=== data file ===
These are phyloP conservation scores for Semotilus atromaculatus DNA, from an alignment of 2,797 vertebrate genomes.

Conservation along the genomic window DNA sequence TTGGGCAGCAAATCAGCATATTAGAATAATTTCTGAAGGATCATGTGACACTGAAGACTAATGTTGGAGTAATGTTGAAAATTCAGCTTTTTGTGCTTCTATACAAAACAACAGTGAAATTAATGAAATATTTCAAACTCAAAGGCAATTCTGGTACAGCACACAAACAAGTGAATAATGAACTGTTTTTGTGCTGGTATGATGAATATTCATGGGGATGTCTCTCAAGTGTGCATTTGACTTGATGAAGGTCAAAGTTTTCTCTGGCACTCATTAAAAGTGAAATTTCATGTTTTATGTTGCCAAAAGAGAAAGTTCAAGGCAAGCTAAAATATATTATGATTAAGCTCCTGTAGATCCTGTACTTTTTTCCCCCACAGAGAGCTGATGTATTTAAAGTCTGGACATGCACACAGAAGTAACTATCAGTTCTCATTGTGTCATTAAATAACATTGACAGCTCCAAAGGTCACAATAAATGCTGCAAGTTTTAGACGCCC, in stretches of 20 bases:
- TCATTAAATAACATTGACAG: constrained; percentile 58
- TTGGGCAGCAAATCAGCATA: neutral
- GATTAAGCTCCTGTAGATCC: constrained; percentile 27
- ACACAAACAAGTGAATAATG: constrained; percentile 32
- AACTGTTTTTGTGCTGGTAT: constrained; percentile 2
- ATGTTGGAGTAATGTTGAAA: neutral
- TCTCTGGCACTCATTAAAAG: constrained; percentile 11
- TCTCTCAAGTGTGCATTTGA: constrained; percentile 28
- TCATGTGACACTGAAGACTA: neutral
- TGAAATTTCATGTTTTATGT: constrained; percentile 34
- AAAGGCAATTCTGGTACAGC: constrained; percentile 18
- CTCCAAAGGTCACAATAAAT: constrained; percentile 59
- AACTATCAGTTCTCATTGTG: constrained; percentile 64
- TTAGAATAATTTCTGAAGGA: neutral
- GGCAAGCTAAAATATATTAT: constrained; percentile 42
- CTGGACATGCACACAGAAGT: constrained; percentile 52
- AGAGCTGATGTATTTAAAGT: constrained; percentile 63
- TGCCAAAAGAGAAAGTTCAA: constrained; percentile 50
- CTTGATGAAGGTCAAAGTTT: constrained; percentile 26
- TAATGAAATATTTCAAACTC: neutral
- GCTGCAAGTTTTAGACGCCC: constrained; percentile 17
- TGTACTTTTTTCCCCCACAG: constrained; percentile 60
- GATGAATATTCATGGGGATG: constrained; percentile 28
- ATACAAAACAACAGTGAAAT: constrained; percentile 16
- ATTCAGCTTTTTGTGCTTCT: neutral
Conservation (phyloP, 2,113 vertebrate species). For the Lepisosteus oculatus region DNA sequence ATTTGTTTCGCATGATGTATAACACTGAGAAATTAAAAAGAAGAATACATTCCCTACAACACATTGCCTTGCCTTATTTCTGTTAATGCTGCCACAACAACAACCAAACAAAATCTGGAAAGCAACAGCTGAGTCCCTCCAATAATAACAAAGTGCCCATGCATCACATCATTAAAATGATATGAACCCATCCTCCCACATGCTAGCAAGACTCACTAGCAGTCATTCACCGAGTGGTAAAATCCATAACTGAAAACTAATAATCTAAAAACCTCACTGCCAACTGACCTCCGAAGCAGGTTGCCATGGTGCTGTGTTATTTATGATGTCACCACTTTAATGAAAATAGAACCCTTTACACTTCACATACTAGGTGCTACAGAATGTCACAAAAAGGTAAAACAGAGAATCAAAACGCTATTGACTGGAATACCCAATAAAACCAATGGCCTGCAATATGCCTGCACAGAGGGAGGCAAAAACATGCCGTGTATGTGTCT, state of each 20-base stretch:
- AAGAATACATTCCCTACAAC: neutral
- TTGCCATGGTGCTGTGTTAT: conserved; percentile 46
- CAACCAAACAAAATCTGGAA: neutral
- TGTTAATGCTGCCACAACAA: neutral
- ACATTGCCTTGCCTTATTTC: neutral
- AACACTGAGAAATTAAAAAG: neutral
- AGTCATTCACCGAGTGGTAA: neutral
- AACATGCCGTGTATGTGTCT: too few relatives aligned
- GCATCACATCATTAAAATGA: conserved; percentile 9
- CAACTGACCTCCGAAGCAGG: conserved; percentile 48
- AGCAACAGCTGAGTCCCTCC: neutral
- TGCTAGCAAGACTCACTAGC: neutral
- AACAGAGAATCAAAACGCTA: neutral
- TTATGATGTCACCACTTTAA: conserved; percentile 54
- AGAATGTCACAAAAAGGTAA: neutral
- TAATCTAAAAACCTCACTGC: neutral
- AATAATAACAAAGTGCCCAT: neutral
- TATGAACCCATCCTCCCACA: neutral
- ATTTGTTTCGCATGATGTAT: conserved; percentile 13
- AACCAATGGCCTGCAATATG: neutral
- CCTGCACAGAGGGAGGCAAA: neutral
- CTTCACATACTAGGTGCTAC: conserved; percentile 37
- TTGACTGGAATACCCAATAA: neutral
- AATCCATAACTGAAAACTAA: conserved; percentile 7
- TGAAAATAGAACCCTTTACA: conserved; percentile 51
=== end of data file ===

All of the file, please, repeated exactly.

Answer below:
These are phyloP conservation scores for Semotilus atromaculatus DNA, from an alignment of 2,797 vertebrate genomes.

Conservation along the genomic window DNA sequence TTGGGCAGCAAATCAGCATATTAGAATAATTTCTGAAGGATCATGTGACACTGAAGACTAATGTTGGAGTAATGTTGAAAATTCAGCTTTTTGTGCTTCTATACAAAACAACAGTGAAATTAATGAAATATTTCAAACTCAAAGGCAATTCTGGTACAGCACACAAACAAGTGAATAATGAACTGTTTTTGTGCTGGTATGATGAATATTCATGGGGATGTCTCTCAAGTGTGCATTTGACTTGATGAAGGTCAAAGTTTTCTCTGGCACTCATTAAAAGTGAAATTTCATGTTTTATGTTGCCAAAAGAGAAAGTTCAAGGCAAGCTAAAATATATTATGATTAAGCTCCTGTAGATCCTGTACTTTTTTCCCCCACAGAGAGCTGATGTATTTAAAGTCTGGACATGCACACAGAAGTAACTATCAGTTCTCATTGTGTCATTAAATAACATTGACAGCTCCAAAGGTCACAATAAATGCTGCAAGTTTTAGACGCCC, in stretches of 20 bases:
- TCATTAAATAACATTGACAG: constrained; percentile 58
- TTGGGCAGCAAATCAGCATA: neutral
- GATTAAGCTCCTGTAGATCC: constrained; percentile 27
- ACACAAACAAGTGAATAATG: constrained; percentile 32
- AACTGTTTTTGTGCTGGTAT: constrained; percentile 2
- ATGTTGGAGTAATGTTGAAA: neutral
- TCTCTGGCACTCATTAAAAG: constrained; percentile 11
- TCTCTCAAGTGTGCATTTGA: constrained; percentile 28
- TCATGTGACACTGAAGACTA: neutral
- TGAAATTTCATGTTTTATGT: constrained; percentile 34
- AAAGGCAATTCTGGTACAGC: constrained; percentile 18
- CTCCAAAGGTCACAATAAAT: constrained; percentile 59
- AACTATCAGTTCTCATTGTG: constrained; percentile 64
- TTAGAATAATTTCTGAAGGA: neutral
- GGCAAGCTAAAATATATTAT: constrained; percentile 42
- CTGGACATGCACACAGAAGT: constrained; percentile 52
- AGAGCTGATGTATTTAAAGT: constrained; percentile 63
- TGCCAAAAGAGAAAGTTCAA: constrained; percentile 50
- CTTGATGAAGGTCAAAGTTT: constrained; percentile 26
- TAATGAAATATTTCAAACTC: neutral
- GCTGCAAGTTTTAGACGCCC: constrained; percentile 17
- TGTACTTTTTTCCCCCACAG: constrained; percentile 60
- GATGAATATTCATGGGGATG: constrained; percentile 28
- ATACAAAACAACAGTGAAAT: constrained; percentile 16
- ATTCAGCTTTTTGTGCTTCT: neutral
Conservation (phyloP, 2,113 vertebrate species). For the Lepisosteus oculatus region DNA sequence ATTTGTTTCGCATGATGTATAACACTGAGAAATTAAAAAGAAGAATACATTCCCTACAACACATTGCCTTGCCTTATTTCTGTTAATGCTGCCACAACAACAACCAAACAAAATCTGGAAAGCAACAGCTGAGTCCCTCCAATAATAACAAAGTGCCCATGCATCACATCATTAAAATGATATGAACCCATCCTCCCACATGCTAGCAAGACTCACTAGCAGTCATTCACCGAGTGGTAAAATCCATAACTGAAAACTAATAATCTAAAAACCTCACTGCCAACTGACCTCCGAAGCAGGTTGCCATGGTGCTGTGTTATTTATGATGTCACCACTTTAATGAAAATAGAACCCTTTACACTTCACATACTAGGTGCTACAGAATGTCACAAAAAGGTAAAACAGAGAATCAAAACGCTATTGACTGGAATACCCAATAAAACCAATGGCCTGCAATATGCCTGCACAGAGGGAGGCAAAAACATGCCGTGTATGTGTCT, state of each 20-base stretch:
- AAGAATACATTCCCTACAAC: neutral
- TTGCCATGGTGCTGTGTTAT: conserved; percentile 46
- CAACCAAACAAAATCTGGAA: neutral
- TGTTAATGCTGCCACAACAA: neutral
- ACATTGCCTTGCCTTATTTC: neutral
- AACACTGAGAAATTAAAAAG: neutral
- AGTCATTCACCGAGTGGTAA: neutral
- AACATGCCGTGTATGTGTCT: too few relatives aligned
- GCATCACATCATTAAAATGA: conserved; percentile 9
- CAACTGACCTCCGAAGCAGG: conserved; percentile 48
- AGCAACAGCTGAGTCCCTCC: neutral
- TGCTAGCAAGACTCACTAGC: neutral
- AACAGAGAATCAAAACGCTA: neutral
- TTATGATGTCACCACTTTAA: conserved; percentile 54
- AGAATGTCACAAAAAGGTAA: neutral
- TAATCTAAAAACCTCACTGC: neutral
- AATAATAACAAAGTGCCCAT: neutral
- TATGAACCCATCCTCCCACA: neutral
- ATTTGTTTCGCATGATGTAT: conserved; percentile 13
- AACCAATGGCCTGCAATATG: neutral
- CCTGCACAGAGGGAGGCAAA: neutral
- CTTCACATACTAGGTGCTAC: conserved; percentile 37
- TTGACTGGAATACCCAATAA: neutral
- AATCCATAACTGAAAACTAA: conserved; percentile 7
- TGAAAATAGAACCCTTTACA: conserved; percentile 51